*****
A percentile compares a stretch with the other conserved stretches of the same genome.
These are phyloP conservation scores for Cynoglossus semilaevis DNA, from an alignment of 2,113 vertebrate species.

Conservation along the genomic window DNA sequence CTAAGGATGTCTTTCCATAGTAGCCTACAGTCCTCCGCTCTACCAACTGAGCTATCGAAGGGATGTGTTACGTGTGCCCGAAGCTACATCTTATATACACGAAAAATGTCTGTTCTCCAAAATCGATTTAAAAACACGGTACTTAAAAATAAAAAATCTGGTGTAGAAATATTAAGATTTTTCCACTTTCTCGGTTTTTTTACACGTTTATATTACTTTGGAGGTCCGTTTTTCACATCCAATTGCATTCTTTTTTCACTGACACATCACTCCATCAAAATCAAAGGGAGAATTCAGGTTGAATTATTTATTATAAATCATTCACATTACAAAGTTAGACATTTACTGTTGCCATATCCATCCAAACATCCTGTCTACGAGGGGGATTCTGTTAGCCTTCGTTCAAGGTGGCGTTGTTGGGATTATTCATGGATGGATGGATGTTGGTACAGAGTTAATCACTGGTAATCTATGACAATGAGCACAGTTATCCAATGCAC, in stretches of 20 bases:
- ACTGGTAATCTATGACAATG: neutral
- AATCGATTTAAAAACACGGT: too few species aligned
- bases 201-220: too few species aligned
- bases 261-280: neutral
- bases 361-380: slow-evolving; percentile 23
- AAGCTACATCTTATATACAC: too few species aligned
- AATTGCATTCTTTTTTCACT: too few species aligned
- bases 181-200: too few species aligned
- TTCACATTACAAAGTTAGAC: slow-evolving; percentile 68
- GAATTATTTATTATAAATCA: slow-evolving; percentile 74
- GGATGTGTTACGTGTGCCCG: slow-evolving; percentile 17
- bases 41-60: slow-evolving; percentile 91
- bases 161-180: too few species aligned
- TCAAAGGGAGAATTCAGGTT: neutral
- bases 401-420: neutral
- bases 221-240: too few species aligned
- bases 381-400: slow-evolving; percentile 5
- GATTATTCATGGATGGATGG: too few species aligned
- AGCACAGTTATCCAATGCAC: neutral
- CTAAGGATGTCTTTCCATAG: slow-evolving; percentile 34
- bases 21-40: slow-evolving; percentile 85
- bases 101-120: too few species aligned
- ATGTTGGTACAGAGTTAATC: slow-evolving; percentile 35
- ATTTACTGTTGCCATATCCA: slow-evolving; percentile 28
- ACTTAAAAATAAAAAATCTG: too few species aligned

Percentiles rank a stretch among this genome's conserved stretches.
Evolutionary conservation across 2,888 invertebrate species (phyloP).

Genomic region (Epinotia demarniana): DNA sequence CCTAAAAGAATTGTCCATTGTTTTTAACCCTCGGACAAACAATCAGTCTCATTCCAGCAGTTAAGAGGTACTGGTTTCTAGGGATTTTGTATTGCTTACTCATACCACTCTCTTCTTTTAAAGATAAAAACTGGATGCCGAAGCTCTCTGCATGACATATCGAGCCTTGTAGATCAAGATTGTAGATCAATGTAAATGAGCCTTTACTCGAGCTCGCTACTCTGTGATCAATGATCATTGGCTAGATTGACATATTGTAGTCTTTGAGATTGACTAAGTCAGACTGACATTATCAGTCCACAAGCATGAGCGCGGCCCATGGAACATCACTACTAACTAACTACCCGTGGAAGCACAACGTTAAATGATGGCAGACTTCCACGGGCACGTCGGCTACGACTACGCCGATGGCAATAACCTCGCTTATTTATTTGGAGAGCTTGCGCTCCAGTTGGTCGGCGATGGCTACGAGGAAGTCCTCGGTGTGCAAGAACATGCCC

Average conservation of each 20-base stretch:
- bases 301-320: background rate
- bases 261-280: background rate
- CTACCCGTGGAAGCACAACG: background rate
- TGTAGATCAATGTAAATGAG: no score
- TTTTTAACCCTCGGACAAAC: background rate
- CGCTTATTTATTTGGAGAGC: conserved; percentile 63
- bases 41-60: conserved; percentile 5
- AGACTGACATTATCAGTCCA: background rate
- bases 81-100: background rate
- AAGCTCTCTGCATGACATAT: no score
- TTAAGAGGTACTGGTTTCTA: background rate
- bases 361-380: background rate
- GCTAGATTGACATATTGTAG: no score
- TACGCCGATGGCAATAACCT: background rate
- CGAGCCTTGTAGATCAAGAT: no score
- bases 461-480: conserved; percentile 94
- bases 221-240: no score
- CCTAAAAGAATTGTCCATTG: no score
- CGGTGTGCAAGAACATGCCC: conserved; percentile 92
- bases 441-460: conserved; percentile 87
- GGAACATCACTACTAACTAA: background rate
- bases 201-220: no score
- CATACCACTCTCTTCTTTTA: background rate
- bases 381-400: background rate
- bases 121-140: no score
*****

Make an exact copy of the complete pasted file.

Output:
A percentile compares a stretch with the other conserved stretches of the same genome.
These are phyloP conservation scores for Cynoglossus semilaevis DNA, from an alignment of 2,113 vertebrate species.

Conservation along the genomic window DNA sequence CTAAGGATGTCTTTCCATAGTAGCCTACAGTCCTCCGCTCTACCAACTGAGCTATCGAAGGGATGTGTTACGTGTGCCCGAAGCTACATCTTATATACACGAAAAATGTCTGTTCTCCAAAATCGATTTAAAAACACGGTACTTAAAAATAAAAAATCTGGTGTAGAAATATTAAGATTTTTCCACTTTCTCGGTTTTTTTACACGTTTATATTACTTTGGAGGTCCGTTTTTCACATCCAATTGCATTCTTTTTTCACTGACACATCACTCCATCAAAATCAAAGGGAGAATTCAGGTTGAATTATTTATTATAAATCATTCACATTACAAAGTTAGACATTTACTGTTGCCATATCCATCCAAACATCCTGTCTACGAGGGGGATTCTGTTAGCCTTCGTTCAAGGTGGCGTTGTTGGGATTATTCATGGATGGATGGATGTTGGTACAGAGTTAATCACTGGTAATCTATGACAATGAGCACAGTTATCCAATGCAC, in stretches of 20 bases:
- ACTGGTAATCTATGACAATG: neutral
- AATCGATTTAAAAACACGGT: too few species aligned
- bases 201-220: too few species aligned
- bases 261-280: neutral
- bases 361-380: slow-evolving; percentile 23
- AAGCTACATCTTATATACAC: too few species aligned
- AATTGCATTCTTTTTTCACT: too few species aligned
- bases 181-200: too few species aligned
- TTCACATTACAAAGTTAGAC: slow-evolving; percentile 68
- GAATTATTTATTATAAATCA: slow-evolving; percentile 74
- GGATGTGTTACGTGTGCCCG: slow-evolving; percentile 17
- bases 41-60: slow-evolving; percentile 91
- bases 161-180: too few species aligned
- TCAAAGGGAGAATTCAGGTT: neutral
- bases 401-420: neutral
- bases 221-240: too few species aligned
- bases 381-400: slow-evolving; percentile 5
- GATTATTCATGGATGGATGG: too few species aligned
- AGCACAGTTATCCAATGCAC: neutral
- CTAAGGATGTCTTTCCATAG: slow-evolving; percentile 34
- bases 21-40: slow-evolving; percentile 85
- bases 101-120: too few species aligned
- ATGTTGGTACAGAGTTAATC: slow-evolving; percentile 35
- ATTTACTGTTGCCATATCCA: slow-evolving; percentile 28
- ACTTAAAAATAAAAAATCTG: too few species aligned

Percentiles rank a stretch among this genome's conserved stretches.
Evolutionary conservation across 2,888 invertebrate species (phyloP).

Genomic region (Epinotia demarniana): DNA sequence CCTAAAAGAATTGTCCATTGTTTTTAACCCTCGGACAAACAATCAGTCTCATTCCAGCAGTTAAGAGGTACTGGTTTCTAGGGATTTTGTATTGCTTACTCATACCACTCTCTTCTTTTAAAGATAAAAACTGGATGCCGAAGCTCTCTGCATGACATATCGAGCCTTGTAGATCAAGATTGTAGATCAATGTAAATGAGCCTTTACTCGAGCTCGCTACTCTGTGATCAATGATCATTGGCTAGATTGACATATTGTAGTCTTTGAGATTGACTAAGTCAGACTGACATTATCAGTCCACAAGCATGAGCGCGGCCCATGGAACATCACTACTAACTAACTACCCGTGGAAGCACAACGTTAAATGATGGCAGACTTCCACGGGCACGTCGGCTACGACTACGCCGATGGCAATAACCTCGCTTATTTATTTGGAGAGCTTGCGCTCCAGTTGGTCGGCGATGGCTACGAGGAAGTCCTCGGTGTGCAAGAACATGCCC

Average conservation of each 20-base stretch:
- bases 301-320: background rate
- bases 261-280: background rate
- CTACCCGTGGAAGCACAACG: background rate
- TGTAGATCAATGTAAATGAG: no score
- TTTTTAACCCTCGGACAAAC: background rate
- CGCTTATTTATTTGGAGAGC: conserved; percentile 63
- bases 41-60: conserved; percentile 5
- AGACTGACATTATCAGTCCA: background rate
- bases 81-100: background rate
- AAGCTCTCTGCATGACATAT: no score
- TTAAGAGGTACTGGTTTCTA: background rate
- bases 361-380: background rate
- GCTAGATTGACATATTGTAG: no score
- TACGCCGATGGCAATAACCT: background rate
- CGAGCCTTGTAGATCAAGAT: no score
- bases 461-480: conserved; percentile 94
- bases 221-240: no score
- CCTAAAAGAATTGTCCATTG: no score
- CGGTGTGCAAGAACATGCCC: conserved; percentile 92
- bases 441-460: conserved; percentile 87
- GGAACATCACTACTAACTAA: background rate
- bases 201-220: no score
- CATACCACTCTCTTCTTTTA: background rate
- bases 381-400: background rate
- bases 121-140: no score